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Providing evidence to improve practice

Individual study: Evaluation of a deer-activated bioacoustic frightening device for reducing deer damage in cornfields

Published source details

Gilsdorf J.M., Hygnstrom S.E., VerCauteren K.C., Clements G.M., Blankenship E.E. & Engeman R.M. (2004) Evaluation of a deer-activated bioacoustic frightening device for reducing deer damage in cornfields. Wildlife Society Bulletin, 32, 515-523

This study is summarised as evidence for the intervention(s) shown on the right. The icon shows which synopsis it is relevant to.

Use target species distress calls or signals to deter crop damage by mammals to reduce human-wildlife conflict Terrestrial Mammal Conservation

A replicated, paired sites, controlled study in 2001 on arable fields alongside woodland at a site in Nebraska, USA (Gilsdorf et al. 2004) found that playing white-tailed deer Odocoileus virginianus distress calls did not affect deer intrusions into corn crops or subsequent corn yields. The rate of deer entries into fields was similar at fields protected by frightening devices (48–57 entried/km boundary/day) and unprotected fields (48–52 entries/km boundary/day). Similarly, there was no difference between fields before devices operated (device fields: 69 entries/km/day; unprotected: 56 entries/km/day) or after devices were turned off (device fields: 23–46 entries/km/day; unprotected: 20–47 entries/km/day). Average corn yields did not differ between fields with frightening devices (6,381 kg/ha) and unprotected fields (5,614 kg/ha). Six pairs of fields (6–20 ha, ≥0.5 km apart, matched for size, shape and location) were studied. Frightening devices played deer distress noises for 30 s when activated by deer breaking 50–200-m-long infrared beams. Two devices at each protected field covered 21–48% of the perimeter. Devices operated from 6–24 July 2001, when corn was most vulnerable to deer-damage. Deer activity was assessed by counting tracks twice during the device operating period, once five days before this and three times during 18 days after this time.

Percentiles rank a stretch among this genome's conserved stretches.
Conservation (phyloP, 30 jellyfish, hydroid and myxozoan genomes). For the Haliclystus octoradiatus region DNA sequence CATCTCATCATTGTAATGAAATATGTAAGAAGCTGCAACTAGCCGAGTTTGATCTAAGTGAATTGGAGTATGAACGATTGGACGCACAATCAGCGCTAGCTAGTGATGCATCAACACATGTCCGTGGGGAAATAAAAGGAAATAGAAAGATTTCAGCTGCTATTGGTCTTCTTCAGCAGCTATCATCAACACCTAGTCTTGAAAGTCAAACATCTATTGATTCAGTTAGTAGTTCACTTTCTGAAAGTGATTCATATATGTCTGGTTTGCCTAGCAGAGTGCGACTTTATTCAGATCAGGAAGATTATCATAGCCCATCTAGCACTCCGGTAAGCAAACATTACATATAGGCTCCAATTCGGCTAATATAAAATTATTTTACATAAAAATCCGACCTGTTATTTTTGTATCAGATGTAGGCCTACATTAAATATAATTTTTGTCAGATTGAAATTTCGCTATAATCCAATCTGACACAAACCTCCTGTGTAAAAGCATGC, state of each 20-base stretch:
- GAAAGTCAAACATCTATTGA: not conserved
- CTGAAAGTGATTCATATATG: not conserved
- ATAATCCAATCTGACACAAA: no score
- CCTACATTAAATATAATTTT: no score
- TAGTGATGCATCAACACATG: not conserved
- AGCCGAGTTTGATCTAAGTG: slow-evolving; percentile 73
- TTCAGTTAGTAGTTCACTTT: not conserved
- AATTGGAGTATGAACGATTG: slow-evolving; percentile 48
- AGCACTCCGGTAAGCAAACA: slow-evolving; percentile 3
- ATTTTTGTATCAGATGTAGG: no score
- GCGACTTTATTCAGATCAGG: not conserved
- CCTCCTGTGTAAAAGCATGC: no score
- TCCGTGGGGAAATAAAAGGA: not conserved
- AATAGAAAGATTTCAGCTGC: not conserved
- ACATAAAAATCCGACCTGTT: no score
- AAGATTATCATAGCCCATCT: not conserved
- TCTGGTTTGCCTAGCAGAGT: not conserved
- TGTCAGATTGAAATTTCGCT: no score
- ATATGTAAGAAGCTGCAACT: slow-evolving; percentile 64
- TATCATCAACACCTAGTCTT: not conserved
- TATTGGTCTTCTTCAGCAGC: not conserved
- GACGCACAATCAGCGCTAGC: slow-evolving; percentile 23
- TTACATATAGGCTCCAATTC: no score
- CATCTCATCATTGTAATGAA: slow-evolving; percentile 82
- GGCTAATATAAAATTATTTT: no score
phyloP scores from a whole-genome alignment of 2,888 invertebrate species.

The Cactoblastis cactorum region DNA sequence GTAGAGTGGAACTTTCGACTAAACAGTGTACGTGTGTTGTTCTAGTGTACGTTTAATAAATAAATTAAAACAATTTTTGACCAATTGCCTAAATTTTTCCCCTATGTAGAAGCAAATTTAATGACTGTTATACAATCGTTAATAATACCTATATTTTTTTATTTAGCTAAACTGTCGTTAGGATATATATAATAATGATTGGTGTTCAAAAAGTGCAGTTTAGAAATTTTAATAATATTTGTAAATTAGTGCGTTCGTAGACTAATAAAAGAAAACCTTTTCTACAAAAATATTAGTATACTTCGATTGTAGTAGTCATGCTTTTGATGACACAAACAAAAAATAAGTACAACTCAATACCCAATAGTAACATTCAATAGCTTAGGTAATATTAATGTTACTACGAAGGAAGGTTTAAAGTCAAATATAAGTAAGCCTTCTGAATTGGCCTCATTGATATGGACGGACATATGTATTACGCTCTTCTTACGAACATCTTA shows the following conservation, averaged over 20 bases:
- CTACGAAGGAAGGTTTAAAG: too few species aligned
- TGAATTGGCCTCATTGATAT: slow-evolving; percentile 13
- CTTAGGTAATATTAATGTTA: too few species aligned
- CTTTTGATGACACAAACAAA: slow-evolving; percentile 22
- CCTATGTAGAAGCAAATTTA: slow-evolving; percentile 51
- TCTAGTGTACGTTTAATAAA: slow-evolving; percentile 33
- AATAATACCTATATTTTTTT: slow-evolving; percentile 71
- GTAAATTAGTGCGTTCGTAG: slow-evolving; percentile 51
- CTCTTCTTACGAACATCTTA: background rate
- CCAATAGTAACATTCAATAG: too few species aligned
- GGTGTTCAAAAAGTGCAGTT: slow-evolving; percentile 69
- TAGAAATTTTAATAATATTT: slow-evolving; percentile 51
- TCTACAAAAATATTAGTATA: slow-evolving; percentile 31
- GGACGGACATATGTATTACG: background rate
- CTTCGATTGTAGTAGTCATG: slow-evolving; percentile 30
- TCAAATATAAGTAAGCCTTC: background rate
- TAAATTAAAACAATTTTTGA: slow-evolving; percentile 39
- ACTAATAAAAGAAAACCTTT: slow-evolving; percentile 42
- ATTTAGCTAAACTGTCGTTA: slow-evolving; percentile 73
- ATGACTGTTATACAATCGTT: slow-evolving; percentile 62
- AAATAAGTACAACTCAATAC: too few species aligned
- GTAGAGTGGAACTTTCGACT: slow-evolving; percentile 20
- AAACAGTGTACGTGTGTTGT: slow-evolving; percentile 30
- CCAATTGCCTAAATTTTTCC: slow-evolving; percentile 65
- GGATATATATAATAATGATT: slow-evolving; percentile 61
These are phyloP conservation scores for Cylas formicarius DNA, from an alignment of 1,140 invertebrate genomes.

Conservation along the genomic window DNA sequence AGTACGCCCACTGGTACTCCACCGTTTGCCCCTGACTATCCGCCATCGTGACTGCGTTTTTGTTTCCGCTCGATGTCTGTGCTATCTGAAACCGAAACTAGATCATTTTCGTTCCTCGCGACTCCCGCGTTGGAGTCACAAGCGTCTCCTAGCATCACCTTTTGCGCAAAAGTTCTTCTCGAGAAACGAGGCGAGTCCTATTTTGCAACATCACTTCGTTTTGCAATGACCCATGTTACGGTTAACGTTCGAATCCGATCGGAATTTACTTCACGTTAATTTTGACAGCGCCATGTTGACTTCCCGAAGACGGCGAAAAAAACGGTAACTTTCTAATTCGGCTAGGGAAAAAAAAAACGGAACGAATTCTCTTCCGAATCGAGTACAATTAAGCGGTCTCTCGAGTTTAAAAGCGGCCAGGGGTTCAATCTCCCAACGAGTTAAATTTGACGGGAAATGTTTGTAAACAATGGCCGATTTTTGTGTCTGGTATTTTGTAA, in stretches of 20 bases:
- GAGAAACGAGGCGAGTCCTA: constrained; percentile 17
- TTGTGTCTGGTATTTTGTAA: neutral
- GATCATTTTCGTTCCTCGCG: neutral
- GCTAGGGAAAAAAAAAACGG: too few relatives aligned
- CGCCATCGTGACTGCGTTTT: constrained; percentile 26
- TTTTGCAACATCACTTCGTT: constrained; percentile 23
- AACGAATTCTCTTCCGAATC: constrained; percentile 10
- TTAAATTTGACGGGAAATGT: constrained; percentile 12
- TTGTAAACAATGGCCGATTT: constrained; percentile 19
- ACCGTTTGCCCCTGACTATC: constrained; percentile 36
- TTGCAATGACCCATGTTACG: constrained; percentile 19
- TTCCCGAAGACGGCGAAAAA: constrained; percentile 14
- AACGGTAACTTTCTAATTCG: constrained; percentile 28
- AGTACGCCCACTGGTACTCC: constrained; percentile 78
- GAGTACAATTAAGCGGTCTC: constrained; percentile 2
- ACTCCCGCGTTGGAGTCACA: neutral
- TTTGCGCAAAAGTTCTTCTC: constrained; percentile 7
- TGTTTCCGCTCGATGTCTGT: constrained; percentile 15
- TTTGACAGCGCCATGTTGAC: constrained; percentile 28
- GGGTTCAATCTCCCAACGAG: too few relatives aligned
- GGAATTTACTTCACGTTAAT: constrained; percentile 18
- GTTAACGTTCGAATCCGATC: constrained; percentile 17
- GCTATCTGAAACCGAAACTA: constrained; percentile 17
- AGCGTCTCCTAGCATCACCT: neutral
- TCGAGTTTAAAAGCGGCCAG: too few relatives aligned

(Summarised by Nick Littlewood)